They come to play.
You can see it in their eyes during the cool, sizing-you-up stares they give one another across the tables. You can hear it in their friendly taunts and quiet trash talk.
Tony Shibona and Glenn Brukbinder, the first to arrive one recent Tuesday afternoon, figured they had time to get in a game before the others appeared. “Shall we play?” Shibona said. “Let’s play.” They took seats at the empty center table at the Caribou Coffee shop at 4520 Roswell Road.
Around them, the usual coffee-shop crowd did the usual coffee-house things. People pecked at laptop keyboards as they peered into the distant reaches of the Internet. Some sipped hot drinks and chatted away on cell phones. Others huddled with customers or filled out paperwork.
Shibona and Brukbinder paid them no mind. Soon the two were deep in thought, doing bloodless battle across a battered chess board. They mobilized their armies of knights and queens, bishops and pawns until one or the other was conquered, his king pinned with nowhere to go. Checkmate.
As they played, other members of their chess-playing group drifted in and claimed seats nearby. Soon, there were 10 of them altogether. For the most part, these were not young men. Shibona, a retired DeKalb Tech teacher, is 75. Brukbinder, who said he emigrated from Leningrad (now St. Petersburg) about 20 years ago and worked for MARTA, is 72.
Fred Allen, who’s 79, settled in to watch Shibona and Brukbinder play for a while. Then Lou Rees, who was born in London and has the accent to prove it, took the chair across from Allen and they struck up a game of their own. When asked his age, Rees produced his Georgia driver’s license, gleefully pointing at the birth date. He was born in 1920.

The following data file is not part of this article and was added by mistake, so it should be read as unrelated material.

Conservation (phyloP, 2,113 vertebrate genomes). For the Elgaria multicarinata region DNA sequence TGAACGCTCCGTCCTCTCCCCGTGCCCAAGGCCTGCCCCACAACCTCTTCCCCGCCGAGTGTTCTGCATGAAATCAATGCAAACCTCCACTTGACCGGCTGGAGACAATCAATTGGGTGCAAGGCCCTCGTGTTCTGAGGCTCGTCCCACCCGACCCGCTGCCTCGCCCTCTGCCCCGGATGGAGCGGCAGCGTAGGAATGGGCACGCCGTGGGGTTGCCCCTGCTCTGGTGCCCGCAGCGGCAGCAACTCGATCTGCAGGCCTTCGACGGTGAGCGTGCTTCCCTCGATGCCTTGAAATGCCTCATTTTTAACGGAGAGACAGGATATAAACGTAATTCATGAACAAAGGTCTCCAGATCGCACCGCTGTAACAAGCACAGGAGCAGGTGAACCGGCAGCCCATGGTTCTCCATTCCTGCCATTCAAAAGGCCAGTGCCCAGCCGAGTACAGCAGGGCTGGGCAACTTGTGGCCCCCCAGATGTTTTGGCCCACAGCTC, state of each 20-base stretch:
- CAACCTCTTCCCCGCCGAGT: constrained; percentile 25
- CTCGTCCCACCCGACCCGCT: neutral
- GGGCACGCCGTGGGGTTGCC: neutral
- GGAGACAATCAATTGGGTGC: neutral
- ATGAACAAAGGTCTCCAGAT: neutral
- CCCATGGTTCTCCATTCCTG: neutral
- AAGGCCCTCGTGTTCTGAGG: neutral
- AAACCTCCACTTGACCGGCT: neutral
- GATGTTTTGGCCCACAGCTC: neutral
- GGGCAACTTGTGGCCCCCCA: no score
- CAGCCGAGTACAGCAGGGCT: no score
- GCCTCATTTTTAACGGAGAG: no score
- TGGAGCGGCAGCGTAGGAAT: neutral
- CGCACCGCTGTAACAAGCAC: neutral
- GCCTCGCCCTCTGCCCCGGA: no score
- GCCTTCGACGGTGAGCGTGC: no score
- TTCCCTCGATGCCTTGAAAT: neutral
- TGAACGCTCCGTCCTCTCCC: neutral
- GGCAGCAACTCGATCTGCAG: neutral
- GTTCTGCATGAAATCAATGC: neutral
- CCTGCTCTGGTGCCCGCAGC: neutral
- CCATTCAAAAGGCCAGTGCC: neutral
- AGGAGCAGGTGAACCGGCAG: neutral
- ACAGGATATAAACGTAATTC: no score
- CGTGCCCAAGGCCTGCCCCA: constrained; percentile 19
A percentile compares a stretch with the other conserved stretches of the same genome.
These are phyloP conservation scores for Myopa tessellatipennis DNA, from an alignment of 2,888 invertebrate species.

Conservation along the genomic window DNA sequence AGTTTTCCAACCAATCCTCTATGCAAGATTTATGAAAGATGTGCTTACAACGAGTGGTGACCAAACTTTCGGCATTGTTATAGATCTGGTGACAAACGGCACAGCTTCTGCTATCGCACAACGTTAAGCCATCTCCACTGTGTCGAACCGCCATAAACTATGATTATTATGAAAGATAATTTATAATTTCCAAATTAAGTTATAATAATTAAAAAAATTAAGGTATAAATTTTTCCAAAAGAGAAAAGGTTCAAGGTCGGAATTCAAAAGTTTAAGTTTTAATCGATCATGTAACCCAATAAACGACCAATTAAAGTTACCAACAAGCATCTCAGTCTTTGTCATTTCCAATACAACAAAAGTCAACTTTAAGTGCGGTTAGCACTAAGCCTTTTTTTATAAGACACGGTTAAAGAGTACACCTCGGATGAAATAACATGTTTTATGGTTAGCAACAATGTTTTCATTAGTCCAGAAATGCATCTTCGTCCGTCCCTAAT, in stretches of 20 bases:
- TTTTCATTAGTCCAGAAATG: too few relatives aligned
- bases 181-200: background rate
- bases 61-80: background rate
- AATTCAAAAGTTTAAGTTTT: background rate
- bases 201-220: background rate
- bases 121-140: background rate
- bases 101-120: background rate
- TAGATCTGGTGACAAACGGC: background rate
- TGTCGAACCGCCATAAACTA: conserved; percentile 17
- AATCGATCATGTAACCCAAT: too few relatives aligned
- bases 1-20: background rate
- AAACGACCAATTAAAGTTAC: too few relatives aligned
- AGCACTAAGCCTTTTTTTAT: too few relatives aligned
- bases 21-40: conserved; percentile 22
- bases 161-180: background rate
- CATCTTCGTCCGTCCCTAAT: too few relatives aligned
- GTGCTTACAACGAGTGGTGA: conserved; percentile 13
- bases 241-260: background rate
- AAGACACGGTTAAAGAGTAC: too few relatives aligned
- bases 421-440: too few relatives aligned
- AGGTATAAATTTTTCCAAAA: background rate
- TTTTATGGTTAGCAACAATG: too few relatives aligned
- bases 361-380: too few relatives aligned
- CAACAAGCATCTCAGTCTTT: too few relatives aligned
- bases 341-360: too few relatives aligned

Bill Pulgram, a retired architect, just turned 90 himself. And Alvin Levy, who’s 88, brought along his brother, Marion, who’s 93. “I love this group,” Allen said. “It’s the one place where I’m not the oldest guy in the room.”
A few relative youngsters show up now and then. Sometimes, Brukbinder’s grandsons play a game or two. His wife plays, too. Rocha Harris, who’s a mere 27, joined the group after he heard good chess was being played every Tuesday at a Roswell Road coffee house.
Harris, a graphic designer, learned to play from his dad. He says he’s still learning by playing with the Sandy Springs coffee house crew. “You meet great people playing this game,” he said. “It’s supposed to be an intellectual game. You meet a lot of great thinkers playing this game.”
Some players at Caribou might chuckle at that. Still, they take their chess seriously. Several take part in a similar group that plays each Friday at the Dorothy C. Benson Senior Complex in Sandy Springs, Shibona said. Shibona pulled the coffee house players together a year or two ago. “I decided I needed someone to play with,” Shibona said, “so they all joined me.”
They played for a while at a coffee house in Decatur, Shibona said, but moved their weekly game to Sandy Springs because it was more convenient to several regulars. Shibona lives in Brookhaven. Rees lives in Sandy Springs. Harris lives in Buckhead.
They’ve become part of the coffee house scenery. Occasionally, people in the shop see them playing and join in. After all, they’re there every Tuesday afternoon, starting about 1:30 p.m. Barista Jacqui Sands, who’s worked at the shop for about a year, likes having them around. “I think it’s great,” she said. “They build community. I remember the first day I was here, it was Chess Day. It’s Chess Day every Tuesday, rain or shine. They teach younger kids, too. It’s cute to watch. They’re passing along their knowledge.”
And some have stories to tell.
“Ever hear of Iron Mountain, Michigan?” Allen asked, keeping his eyes on the chess board while he waited for his opponent’s next move. “That’s where I met my wife. They had one movie theater and it changed movies about every two weeks then. There wasn’t much to do. So we played chess. … That’s what we did after we saw the movie. We played chess.”
E-mail Managing Editor Joe Earle at firstname.lastname@example.org